poly: Why interest rates may stay low

From: Robin Hanson <hanson@econ.berkeley.edu>
Date: Tue Mar 03 1998 - 16:10:08 PST

Consider a large menu of investment projects competing for funding from
investors. These projects vary in the rate of return on investment (ROI)
investors expect from them if the project were started today. Assume
better technology makes investments more attractive, i.e., increases
their ROI, and consider the two cases, where there are or are not
property rights in such projects.

First let's establish a benchmark "marginal" project, which for
technical reasons is only available today, and whose ROI is just
barely too low for investors to fund it.

When there are property rights, each owner considers whether to start
her project today, or whether to wait longer. Even for high ROI projects,
it may pay to wait because next year the ROI may be much higher. Or if
the ROI is just a bit higher next year it may be better to do it now. The
market price for this property right should reflect the fact that one
can get a better ROI on this investment than is available on the marginal
project defined above. Thus the average ROI on funded projects should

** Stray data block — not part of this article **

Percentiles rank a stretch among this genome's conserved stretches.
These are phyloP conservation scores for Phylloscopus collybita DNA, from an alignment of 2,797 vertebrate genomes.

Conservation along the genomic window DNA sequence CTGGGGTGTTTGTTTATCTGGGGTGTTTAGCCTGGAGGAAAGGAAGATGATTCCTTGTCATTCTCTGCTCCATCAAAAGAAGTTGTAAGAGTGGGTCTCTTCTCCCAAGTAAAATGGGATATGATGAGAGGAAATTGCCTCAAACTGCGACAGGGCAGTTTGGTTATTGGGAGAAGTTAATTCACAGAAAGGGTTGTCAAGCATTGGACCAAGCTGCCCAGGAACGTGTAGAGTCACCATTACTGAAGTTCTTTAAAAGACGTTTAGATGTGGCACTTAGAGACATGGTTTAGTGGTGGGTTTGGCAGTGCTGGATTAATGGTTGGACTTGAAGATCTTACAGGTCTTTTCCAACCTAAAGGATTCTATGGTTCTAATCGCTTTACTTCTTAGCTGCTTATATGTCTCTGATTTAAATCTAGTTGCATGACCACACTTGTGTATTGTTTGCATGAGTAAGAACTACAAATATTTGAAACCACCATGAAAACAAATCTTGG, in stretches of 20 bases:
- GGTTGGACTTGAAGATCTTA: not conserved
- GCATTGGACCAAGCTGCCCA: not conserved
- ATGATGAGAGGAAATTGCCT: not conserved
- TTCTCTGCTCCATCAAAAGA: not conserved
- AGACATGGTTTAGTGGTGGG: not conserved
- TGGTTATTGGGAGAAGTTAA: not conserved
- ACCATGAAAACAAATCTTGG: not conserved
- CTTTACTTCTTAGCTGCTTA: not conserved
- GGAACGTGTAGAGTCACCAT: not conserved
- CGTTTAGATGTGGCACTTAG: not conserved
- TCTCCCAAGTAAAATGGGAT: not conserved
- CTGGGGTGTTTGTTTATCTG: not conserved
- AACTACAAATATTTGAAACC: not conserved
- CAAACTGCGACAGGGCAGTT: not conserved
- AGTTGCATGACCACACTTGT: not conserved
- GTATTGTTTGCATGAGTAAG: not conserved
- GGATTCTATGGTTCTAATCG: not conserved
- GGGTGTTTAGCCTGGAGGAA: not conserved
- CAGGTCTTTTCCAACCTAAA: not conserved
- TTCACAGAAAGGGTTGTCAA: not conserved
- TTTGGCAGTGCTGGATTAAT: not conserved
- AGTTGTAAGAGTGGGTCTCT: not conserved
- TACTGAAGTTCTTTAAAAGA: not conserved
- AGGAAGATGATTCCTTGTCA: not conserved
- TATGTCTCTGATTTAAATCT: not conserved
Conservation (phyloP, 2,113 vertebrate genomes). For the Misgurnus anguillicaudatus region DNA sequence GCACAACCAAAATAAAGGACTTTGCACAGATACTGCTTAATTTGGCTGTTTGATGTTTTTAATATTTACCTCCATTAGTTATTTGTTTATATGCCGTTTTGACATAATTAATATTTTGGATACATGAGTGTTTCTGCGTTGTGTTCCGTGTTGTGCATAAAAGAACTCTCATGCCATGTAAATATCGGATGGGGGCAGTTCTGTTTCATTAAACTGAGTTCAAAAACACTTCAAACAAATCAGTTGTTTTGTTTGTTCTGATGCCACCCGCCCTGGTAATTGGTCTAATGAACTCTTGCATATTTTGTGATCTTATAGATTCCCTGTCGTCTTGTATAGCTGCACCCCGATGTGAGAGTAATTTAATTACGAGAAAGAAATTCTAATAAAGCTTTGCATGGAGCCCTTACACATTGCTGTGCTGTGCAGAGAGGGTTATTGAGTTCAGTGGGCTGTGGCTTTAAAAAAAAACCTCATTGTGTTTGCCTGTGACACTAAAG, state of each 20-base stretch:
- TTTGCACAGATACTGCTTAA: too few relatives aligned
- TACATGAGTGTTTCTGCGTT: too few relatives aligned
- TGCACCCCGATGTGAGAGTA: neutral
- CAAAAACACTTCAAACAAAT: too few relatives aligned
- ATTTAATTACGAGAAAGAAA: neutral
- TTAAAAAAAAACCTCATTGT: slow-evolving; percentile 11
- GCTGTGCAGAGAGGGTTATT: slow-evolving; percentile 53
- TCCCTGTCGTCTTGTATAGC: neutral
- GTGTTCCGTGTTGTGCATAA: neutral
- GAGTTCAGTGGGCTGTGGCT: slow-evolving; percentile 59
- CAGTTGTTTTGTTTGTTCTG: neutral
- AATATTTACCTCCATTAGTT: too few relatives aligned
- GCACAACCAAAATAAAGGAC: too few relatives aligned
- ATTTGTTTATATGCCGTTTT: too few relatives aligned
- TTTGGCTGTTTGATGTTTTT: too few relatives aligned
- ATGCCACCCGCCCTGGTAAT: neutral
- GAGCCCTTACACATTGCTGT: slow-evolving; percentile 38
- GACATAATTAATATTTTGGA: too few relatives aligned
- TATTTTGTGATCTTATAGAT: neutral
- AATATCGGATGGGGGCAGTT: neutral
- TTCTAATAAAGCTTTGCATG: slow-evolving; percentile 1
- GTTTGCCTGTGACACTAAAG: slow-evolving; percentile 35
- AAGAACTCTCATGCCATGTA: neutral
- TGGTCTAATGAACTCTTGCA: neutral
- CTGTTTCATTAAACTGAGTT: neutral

be higher than the marginal ROI, and could be much higher.

Now consider the case of no property rights in projects. In this case
all projects are undertaken by someone as soon as their ROI rises to the
point where it is just above the marginal ROI. Thus in this case the
average ROI isn't much above the marginal ROI. The market value that
the project would have in the property rights case is in this case
burned up in the race to get there first.

To the extent that the supply curve for investment funds is relatively
flat (as it seems to me that the literature suggests), the marginal ROI
will be similar in the two cases. And to the extent that growth rates
are tied more to the average ROI than to the total amount invested,
growth rates may be lower in the no-property-rights case, and may be
relatively insensitive to the real ROI that technology allows.

Robin Hanson
hanson@econ.berkeley.edu http://hanson.berkeley.edu/
RWJF Health Policy Scholar, Sch. of Public Health 510-643-1884
140 Warren Hall, UC Berkeley, CA 94720-7360 FAX: 510-643-8614
Received on Wed Mar 4 00:17:48 1998

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